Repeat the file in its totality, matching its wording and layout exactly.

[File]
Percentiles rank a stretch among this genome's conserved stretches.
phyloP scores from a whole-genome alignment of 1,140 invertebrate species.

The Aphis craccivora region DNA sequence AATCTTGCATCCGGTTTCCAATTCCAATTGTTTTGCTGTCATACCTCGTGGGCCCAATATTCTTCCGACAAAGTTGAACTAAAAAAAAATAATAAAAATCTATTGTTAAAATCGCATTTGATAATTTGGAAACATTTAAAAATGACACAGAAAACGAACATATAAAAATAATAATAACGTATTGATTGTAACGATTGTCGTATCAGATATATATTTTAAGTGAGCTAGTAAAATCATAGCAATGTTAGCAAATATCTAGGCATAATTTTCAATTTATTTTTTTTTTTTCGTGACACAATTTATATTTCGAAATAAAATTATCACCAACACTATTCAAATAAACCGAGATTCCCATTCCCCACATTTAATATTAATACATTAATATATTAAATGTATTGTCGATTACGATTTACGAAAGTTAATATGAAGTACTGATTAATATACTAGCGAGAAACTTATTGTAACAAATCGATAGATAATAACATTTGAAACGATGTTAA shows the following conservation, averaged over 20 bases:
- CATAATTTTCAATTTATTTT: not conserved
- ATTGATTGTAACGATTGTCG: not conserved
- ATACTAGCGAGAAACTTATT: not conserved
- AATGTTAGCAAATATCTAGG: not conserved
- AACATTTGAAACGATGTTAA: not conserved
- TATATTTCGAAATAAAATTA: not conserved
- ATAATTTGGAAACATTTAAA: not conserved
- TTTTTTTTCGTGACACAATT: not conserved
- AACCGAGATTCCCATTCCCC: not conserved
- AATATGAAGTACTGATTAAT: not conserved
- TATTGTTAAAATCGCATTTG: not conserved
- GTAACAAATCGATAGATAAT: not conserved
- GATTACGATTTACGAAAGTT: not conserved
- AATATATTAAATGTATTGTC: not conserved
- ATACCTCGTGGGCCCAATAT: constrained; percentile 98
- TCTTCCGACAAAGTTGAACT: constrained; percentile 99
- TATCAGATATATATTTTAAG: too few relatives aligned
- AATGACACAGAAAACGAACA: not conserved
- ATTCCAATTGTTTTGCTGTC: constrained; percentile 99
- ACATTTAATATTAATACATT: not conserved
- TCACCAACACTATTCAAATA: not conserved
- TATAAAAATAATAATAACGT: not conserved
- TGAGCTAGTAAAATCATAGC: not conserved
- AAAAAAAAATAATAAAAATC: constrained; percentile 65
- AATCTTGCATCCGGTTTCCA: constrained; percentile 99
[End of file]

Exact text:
Percentiles rank a stretch among this genome's conserved stretches.
phyloP scores from a whole-genome alignment of 1,140 invertebrate species.

The Aphis craccivora region DNA sequence AATCTTGCATCCGGTTTCCAATTCCAATTGTTTTGCTGTCATACCTCGTGGGCCCAATATTCTTCCGACAAAGTTGAACTAAAAAAAAATAATAAAAATCTATTGTTAAAATCGCATTTGATAATTTGGAAACATTTAAAAATGACACAGAAAACGAACATATAAAAATAATAATAACGTATTGATTGTAACGATTGTCGTATCAGATATATATTTTAAGTGAGCTAGTAAAATCATAGCAATGTTAGCAAATATCTAGGCATAATTTTCAATTTATTTTTTTTTTTTCGTGACACAATTTATATTTCGAAATAAAATTATCACCAACACTATTCAAATAAACCGAGATTCCCATTCCCCACATTTAATATTAATACATTAATATATTAAATGTATTGTCGATTACGATTTACGAAAGTTAATATGAAGTACTGATTAATATACTAGCGAGAAACTTATTGTAACAAATCGATAGATAATAACATTTGAAACGATGTTAA shows the following conservation, averaged over 20 bases:
- CATAATTTTCAATTTATTTT: not conserved
- ATTGATTGTAACGATTGTCG: not conserved
- ATACTAGCGAGAAACTTATT: not conserved
- AATGTTAGCAAATATCTAGG: not conserved
- AACATTTGAAACGATGTTAA: not conserved
- TATATTTCGAAATAAAATTA: not conserved
- ATAATTTGGAAACATTTAAA: not conserved
- TTTTTTTTCGTGACACAATT: not conserved
- AACCGAGATTCCCATTCCCC: not conserved
- AATATGAAGTACTGATTAAT: not conserved
- TATTGTTAAAATCGCATTTG: not conserved
- GTAACAAATCGATAGATAAT: not conserved
- GATTACGATTTACGAAAGTT: not conserved
- AATATATTAAATGTATTGTC: not conserved
- ATACCTCGTGGGCCCAATAT: constrained; percentile 98
- TCTTCCGACAAAGTTGAACT: constrained; percentile 99
- TATCAGATATATATTTTAAG: too few relatives aligned
- AATGACACAGAAAACGAACA: not conserved
- ATTCCAATTGTTTTGCTGTC: constrained; percentile 99
- ACATTTAATATTAATACATT: not conserved
- TCACCAACACTATTCAAATA: not conserved
- TATAAAAATAATAATAACGT: not conserved
- TGAGCTAGTAAAATCATAGC: not conserved
- AAAAAAAAATAATAAAAATC: constrained; percentile 65
- AATCTTGCATCCGGTTTCCA: constrained; percentile 99